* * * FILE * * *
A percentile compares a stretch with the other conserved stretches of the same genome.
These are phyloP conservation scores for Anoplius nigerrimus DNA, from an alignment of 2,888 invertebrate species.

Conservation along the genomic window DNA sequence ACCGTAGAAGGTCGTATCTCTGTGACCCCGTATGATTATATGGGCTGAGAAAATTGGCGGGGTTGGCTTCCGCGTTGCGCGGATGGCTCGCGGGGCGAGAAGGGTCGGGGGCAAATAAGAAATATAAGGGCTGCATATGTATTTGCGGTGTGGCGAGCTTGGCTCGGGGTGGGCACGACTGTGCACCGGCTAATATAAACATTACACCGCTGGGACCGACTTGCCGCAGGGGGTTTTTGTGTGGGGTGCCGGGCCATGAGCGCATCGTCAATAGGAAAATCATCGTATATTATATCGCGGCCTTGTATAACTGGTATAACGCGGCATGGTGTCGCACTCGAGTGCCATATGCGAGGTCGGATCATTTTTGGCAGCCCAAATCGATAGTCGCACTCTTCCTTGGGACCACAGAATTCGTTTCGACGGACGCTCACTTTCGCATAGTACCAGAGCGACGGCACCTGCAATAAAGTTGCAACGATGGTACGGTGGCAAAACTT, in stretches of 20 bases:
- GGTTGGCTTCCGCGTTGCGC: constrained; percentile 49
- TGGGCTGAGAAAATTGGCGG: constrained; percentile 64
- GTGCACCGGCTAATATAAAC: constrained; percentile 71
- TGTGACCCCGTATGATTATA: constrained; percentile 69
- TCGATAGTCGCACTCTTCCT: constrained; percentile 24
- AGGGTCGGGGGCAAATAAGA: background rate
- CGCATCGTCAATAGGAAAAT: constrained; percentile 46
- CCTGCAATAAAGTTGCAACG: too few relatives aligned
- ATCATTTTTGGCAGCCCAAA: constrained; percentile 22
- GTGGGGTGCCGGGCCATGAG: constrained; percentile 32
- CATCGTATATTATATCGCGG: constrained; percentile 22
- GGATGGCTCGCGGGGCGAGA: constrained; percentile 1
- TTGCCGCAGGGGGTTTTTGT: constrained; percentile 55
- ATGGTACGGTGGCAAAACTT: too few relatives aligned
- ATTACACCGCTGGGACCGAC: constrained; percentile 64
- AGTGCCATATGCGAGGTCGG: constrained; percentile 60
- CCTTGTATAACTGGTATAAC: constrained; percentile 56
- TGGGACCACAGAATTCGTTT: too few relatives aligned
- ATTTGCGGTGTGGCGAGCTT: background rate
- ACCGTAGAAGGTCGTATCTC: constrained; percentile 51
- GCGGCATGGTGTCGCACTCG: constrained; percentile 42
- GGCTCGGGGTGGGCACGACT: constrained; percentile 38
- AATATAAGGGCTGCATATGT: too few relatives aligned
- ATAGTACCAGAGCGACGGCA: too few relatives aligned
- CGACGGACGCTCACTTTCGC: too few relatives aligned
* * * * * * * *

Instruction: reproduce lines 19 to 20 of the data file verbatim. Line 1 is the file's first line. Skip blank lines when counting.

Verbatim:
- AGTGCCATATGCGAGGTCGG: constrained; percentile 60
- CCTTGTATAACTGGTATAAC: constrained; percentile 56